jeff said...

I mix my greens, I have Viridian on my palette, but I mix this as well.

You can mix greens from a fair amount of combinations from Ivory Black and Cad Yellow Light to Purple Blue and Cad Yellow or any yellow for that matter.

I had a teacher who I studied landscape painting with and he would have us mix greens to maple leaves, we were in Vermont.

The top side of the leaf is rich bright green depending on the time of year of course, and the underside is more defused in chroma. The idea was to mix greens that were not to acidic.

We mixed 9 values of greens the first 6 using a Munsell notation were 1.5 through 6.
This green was mixed using Ultramarine Blue with a little Alizarin, (a violet) and then mixing it with Cad Yellow Lt.

The next 3 values 7 - 9 were mixed using very little Pthalo Green(I use Viridian now) with White and Cad yellow Lt. This got a little tricking and it was easy to get acidic greens.

I think if you mix green using some violet that you can control it better.

I also have a strings of grays and blues to help control the chroma and values.If I use the complete palette it has strings of greens, violets, and blues.

For the landscape painter there is the issue that you can't compete with nature. That paint can only cover so much value and chroma wise.

So I think for me anyway that I try to come up with a good harmonic devises that works within the context of the painting.

Anonymous said...

Honestly, I had no idea that there was a green "problem." It's interesting to ponder, however. The only reason I can think of for a green prejudice might be because it's so dominant in most landscapes. Perhaps some just get tired of it.

I happen to be quite fond of green, and don't people fill their houses and flowerbeds with green plants? Maybe the range of greens in nature is just too wide for most artists to replicate skillfully. I admit most of the art on my walls is neutral to warm colors, as with most of my furniture. The houseplants provide the cool greens in my decor.

Raluca said...

Green is one of my favorites and I love to see it around in clothes,bags,plants,old trees in my windows,but i just have to say your post made me noticed something:my tubes of green watercolor are untouched,when all the others are more or less used!So,clearly,even if I´m a big fan of green in daily life,when it come to paint I keep a certain distance!I still remember some beautiful portraits I saw in dominant green,I still consider the green-olive and violet in all nuances are great together,the same with green and orange,which is a very eye catching combination(but maybe this is more personal,because remind me of some sweet things from childhood:)),but is neverless true:blue sky with green land on canavas make me feel like something is missing,like a stage without characters!Still I like your study a lot,but how many can play with a landscape like this and manage to make it atractive?Congratulations!I appreciated also the comments before,lot of interesting info!!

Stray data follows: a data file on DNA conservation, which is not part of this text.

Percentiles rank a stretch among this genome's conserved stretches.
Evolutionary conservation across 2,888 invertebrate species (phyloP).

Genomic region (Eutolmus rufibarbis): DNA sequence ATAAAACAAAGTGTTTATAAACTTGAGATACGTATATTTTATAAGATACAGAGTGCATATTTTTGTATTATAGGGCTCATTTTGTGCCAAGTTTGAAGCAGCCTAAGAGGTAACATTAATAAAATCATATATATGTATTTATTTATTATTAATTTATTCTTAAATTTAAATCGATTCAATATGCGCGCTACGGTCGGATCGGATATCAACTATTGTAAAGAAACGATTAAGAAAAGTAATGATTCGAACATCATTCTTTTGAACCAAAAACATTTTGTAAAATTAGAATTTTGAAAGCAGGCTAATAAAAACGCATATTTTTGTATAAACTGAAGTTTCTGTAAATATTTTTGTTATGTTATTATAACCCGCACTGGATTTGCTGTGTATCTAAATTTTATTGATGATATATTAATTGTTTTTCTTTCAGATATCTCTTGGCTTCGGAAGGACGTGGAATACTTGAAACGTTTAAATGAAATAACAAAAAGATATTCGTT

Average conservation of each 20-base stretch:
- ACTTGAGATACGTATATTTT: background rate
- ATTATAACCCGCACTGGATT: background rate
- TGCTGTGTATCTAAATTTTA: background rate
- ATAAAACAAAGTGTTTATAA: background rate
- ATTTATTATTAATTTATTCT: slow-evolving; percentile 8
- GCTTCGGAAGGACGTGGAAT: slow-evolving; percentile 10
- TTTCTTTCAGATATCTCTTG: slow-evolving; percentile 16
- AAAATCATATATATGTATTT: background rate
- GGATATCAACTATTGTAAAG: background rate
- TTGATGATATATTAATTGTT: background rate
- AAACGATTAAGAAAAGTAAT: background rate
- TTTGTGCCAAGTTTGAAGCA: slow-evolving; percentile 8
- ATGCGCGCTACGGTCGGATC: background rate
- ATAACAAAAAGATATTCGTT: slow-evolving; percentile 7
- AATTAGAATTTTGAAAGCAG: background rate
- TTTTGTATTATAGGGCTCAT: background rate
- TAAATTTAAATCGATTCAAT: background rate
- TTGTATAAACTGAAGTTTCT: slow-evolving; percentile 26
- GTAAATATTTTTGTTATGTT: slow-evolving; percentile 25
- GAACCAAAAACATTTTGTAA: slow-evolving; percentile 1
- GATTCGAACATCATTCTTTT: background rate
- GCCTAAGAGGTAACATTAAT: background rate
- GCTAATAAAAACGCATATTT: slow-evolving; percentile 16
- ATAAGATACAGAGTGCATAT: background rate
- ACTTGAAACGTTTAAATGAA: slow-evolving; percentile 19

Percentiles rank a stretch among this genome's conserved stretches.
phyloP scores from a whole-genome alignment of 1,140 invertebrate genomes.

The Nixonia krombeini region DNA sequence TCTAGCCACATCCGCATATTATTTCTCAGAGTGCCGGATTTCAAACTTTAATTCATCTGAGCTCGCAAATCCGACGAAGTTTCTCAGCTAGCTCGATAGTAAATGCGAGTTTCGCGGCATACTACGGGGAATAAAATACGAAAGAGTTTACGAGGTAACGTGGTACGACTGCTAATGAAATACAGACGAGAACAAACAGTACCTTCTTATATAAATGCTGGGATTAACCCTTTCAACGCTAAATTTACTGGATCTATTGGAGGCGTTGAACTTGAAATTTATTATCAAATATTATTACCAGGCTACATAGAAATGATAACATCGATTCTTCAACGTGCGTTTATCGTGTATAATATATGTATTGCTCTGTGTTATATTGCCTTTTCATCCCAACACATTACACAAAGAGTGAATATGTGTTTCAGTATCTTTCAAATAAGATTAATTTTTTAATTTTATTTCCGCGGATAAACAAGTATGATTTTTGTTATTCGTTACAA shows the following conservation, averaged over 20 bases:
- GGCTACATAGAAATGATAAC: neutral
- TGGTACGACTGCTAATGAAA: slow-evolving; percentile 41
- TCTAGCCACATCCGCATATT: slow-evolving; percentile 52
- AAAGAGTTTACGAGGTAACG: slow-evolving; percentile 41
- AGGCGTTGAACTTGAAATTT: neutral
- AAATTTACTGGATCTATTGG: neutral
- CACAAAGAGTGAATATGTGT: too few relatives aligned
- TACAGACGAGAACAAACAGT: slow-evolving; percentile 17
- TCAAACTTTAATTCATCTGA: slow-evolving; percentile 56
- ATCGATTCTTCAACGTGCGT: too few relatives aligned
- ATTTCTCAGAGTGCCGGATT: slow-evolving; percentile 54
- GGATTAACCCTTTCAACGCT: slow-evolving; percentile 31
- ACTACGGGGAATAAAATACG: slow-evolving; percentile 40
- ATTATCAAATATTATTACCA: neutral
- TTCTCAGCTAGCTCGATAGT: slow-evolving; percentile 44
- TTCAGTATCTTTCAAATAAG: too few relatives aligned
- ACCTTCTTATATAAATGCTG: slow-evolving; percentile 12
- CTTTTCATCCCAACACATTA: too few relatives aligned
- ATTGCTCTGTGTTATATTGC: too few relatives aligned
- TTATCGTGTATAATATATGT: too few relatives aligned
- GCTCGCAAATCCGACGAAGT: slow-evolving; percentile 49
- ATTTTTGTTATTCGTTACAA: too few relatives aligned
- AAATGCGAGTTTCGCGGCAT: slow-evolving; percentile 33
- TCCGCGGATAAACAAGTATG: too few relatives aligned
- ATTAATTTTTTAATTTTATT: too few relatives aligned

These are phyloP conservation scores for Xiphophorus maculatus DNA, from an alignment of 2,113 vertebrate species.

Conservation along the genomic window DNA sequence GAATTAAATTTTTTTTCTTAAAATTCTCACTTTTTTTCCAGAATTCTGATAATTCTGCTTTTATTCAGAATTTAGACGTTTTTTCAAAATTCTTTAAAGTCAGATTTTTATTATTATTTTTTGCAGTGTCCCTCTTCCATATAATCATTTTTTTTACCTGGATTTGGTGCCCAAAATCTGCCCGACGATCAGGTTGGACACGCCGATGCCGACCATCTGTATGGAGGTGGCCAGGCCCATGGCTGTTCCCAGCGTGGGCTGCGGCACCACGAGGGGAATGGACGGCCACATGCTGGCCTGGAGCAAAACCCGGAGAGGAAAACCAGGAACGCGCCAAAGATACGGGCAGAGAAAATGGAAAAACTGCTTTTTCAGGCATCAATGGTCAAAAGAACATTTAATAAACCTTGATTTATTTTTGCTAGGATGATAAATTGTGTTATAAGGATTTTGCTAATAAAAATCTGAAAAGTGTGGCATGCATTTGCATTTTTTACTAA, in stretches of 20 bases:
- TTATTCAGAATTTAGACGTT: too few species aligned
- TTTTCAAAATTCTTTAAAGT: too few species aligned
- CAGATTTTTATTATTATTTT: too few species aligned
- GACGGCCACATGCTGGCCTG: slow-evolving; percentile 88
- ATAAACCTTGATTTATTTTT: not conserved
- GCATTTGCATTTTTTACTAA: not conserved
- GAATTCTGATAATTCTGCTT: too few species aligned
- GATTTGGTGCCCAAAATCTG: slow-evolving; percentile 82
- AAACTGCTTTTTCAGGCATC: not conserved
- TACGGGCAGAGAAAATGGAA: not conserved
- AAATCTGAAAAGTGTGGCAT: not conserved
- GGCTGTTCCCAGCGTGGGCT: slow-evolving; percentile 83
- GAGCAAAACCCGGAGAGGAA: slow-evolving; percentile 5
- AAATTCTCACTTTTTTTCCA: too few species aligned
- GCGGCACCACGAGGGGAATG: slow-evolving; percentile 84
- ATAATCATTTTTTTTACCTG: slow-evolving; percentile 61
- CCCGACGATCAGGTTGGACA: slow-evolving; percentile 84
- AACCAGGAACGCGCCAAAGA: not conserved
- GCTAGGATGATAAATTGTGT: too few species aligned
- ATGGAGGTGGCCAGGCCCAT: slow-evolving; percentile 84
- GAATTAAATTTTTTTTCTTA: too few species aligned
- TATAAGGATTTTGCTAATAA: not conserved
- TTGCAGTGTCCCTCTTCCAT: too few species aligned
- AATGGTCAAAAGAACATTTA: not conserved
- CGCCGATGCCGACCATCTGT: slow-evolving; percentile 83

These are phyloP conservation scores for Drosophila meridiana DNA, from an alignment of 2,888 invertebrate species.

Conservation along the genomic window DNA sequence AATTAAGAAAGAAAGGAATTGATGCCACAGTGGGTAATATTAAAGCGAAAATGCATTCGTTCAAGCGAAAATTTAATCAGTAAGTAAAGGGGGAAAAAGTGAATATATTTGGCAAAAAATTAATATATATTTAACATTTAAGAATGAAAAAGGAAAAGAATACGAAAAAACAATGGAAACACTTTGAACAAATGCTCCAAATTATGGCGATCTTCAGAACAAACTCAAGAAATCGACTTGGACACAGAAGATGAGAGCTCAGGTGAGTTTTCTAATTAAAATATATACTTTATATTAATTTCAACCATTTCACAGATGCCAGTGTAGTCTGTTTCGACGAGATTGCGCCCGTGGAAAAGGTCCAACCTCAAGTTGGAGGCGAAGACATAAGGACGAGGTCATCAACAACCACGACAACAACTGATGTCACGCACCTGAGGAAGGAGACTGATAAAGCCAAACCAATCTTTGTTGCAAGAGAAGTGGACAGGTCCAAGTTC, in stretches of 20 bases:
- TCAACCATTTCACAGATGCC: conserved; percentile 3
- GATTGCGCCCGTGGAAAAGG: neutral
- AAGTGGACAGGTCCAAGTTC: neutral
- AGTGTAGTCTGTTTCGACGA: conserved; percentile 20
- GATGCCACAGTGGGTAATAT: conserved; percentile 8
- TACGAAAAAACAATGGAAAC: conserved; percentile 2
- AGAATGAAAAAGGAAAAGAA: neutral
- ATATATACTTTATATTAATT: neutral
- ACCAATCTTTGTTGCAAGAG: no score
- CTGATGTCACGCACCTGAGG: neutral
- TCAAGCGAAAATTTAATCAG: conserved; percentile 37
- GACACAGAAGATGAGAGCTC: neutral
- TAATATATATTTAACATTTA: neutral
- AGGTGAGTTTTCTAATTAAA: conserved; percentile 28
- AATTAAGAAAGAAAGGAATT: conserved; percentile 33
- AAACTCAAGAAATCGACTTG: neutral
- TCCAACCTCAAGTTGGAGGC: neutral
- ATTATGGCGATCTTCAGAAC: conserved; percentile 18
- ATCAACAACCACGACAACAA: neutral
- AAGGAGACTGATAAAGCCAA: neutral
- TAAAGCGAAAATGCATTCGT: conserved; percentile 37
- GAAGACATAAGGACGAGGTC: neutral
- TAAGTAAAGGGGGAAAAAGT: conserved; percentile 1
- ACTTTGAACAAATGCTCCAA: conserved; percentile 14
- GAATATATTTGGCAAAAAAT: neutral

Erik Bongers said...

I only mentioned a dozen times on this blog that I'm slightly colorblind. So here I go again for those who haven't read it: I'm slightly colorblind.

As my sensitivity to green is much weaker then, ahum, 'normal' people, green gives me a lot of pains.
Quite often viewers remark that my greens are too strong.
Although I must say I've heard people disagree on this over my drawings/paintings.

Reason I'm bringing this up is that I think their might be some scientific explaination to The Green Problem in Art.

1. about 10% of male humans are slightly colorblind and thus have a weaker vision for green (or red).

2. A certain amount of woman also have a 'defect' but quite the opposite : they don't have 3 types of cone cells to detect red, green and blue, but a 4th one to detect yellow-green light!
A wiki page on Tetrachromacy.